Welcome to the Canadian Co-operative Association's international development blog devoted to the Uganda/Malawi and Ghana coaching programs taking place in January 2011. With volunteers working on the frontline of development, experience the missions through their photos, words and videos.
Monday, January 31, 2011
Goodbye to Fodya - Blake Reynolds - Malawi
Erin and Blake with Fodya board of directors
We ended our work day back at the MUSCCO offices chatting with Swanzie about youth programs.They have a clean slate, but are hoping to explore youth savings clubs (very successful in Ghana), as well as potential financial literacy programs for schools and leadership camps to help educate young people about co-operatives and SACCOs.There are many different programs across the country, so my goal is to put these people if possible in touch with Swanzie or at least point her in the right direction.It’s neat to see how the “co-operative and credit union movement” can so easily and effectively cross borders!
Brian and Erin at the Fodya SACCO
We walked back to the branch and said our good byes to Rita and Brian.Brian coyly explained that he was not there yesterday because his wife gave birth to their second son!He proudly showed off pictures of his wife and sons, Wisdom and Wonderful, and it made more a bit more sad to leave all the people at this wonderful SACCO.
Wa success stories - Cory Munden - Ghana
Week one of the CCA/Ghana partnership is now complete. My first assignment was for a credit union in the upper Ghana region called Wa Community Credit Union. The trek to get to Wa took about 14 hours in a truck which was donated by CCA. Our driver Calistus, who is from the Wa region got us safely to our destination. I was partnered with a manger from the Cork region of Ireland. Barry was a second year coach who traveled to the Cape Coast region of Ghana in 2010.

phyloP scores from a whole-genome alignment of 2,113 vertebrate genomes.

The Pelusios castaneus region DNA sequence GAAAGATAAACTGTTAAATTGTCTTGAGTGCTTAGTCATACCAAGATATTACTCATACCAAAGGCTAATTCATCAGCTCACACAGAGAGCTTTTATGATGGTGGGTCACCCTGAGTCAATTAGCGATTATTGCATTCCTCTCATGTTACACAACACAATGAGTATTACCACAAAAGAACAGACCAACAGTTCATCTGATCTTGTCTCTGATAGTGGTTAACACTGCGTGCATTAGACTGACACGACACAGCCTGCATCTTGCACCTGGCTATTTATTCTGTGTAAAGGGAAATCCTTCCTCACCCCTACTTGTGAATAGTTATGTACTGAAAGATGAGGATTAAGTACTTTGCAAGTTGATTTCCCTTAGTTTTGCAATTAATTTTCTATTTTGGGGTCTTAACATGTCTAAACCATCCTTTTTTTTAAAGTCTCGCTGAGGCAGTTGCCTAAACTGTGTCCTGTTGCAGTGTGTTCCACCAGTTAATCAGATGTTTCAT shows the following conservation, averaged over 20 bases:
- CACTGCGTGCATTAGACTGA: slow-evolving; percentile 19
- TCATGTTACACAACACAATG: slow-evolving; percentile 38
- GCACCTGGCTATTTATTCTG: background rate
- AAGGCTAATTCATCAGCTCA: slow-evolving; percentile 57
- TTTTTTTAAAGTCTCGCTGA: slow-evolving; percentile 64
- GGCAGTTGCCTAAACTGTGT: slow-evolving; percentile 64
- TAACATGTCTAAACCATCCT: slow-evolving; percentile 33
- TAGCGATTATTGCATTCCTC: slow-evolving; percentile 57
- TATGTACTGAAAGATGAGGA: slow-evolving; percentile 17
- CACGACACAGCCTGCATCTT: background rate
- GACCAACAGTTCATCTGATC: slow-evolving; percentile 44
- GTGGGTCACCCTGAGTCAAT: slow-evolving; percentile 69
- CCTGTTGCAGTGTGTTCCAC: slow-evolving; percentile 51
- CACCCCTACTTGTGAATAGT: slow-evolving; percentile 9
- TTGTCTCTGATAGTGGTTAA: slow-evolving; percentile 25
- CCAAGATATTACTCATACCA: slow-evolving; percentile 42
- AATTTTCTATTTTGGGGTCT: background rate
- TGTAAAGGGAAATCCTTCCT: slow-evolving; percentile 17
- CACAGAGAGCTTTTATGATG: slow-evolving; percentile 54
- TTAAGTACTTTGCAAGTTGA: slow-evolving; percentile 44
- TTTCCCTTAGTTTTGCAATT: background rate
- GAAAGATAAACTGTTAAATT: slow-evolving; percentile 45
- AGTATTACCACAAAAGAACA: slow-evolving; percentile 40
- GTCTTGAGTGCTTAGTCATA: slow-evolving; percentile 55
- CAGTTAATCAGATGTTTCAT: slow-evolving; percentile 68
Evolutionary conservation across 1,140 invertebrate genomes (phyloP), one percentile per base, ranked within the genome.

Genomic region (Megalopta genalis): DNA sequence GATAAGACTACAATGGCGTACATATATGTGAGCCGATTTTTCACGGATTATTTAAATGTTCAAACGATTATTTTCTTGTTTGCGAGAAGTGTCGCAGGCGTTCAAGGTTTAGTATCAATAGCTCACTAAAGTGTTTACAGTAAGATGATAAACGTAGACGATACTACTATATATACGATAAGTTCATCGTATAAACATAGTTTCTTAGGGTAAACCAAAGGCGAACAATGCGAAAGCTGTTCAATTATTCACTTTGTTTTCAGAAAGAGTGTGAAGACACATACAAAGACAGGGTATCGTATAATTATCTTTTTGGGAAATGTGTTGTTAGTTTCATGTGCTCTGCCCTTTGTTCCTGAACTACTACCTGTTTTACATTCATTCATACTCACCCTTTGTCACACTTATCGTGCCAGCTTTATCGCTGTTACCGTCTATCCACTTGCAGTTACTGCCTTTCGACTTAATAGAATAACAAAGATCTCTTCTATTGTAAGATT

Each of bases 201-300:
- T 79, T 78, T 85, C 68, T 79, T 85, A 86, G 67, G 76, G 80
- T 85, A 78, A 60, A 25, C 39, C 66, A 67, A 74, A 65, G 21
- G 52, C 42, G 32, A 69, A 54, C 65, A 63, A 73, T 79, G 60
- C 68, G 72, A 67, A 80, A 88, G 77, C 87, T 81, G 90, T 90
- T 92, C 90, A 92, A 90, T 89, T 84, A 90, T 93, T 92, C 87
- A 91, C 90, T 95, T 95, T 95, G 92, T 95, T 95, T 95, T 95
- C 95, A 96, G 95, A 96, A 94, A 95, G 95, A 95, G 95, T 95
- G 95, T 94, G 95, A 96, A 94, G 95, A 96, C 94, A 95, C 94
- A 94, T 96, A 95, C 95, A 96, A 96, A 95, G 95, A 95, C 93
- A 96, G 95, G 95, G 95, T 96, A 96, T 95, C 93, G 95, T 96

Upon visiting our first credit union I was surprised to learn they had over 9000 members and was a flagship operation for micro-financing. They assisted members in small loans to start businesses, become farmers, or other activities to generate income. The loans ranged in size from 5 cidi (about 3$ cdn) to 10,000 cidi. We had the opportunity to visit a small business in which a woman was given a very small amount in a loan to buy some merchandise for a store. Today she employees some staff and has a very successful business.
What is very impressive is that all of the micro loans have been paid back with no defaults, assisting many people. It is examples like Wa community credit union that demonstrate the true social development that credit unions should be involved in. They see the value added of assisting a member, which in turn stimulates a community. They truly practice the co-operative principles.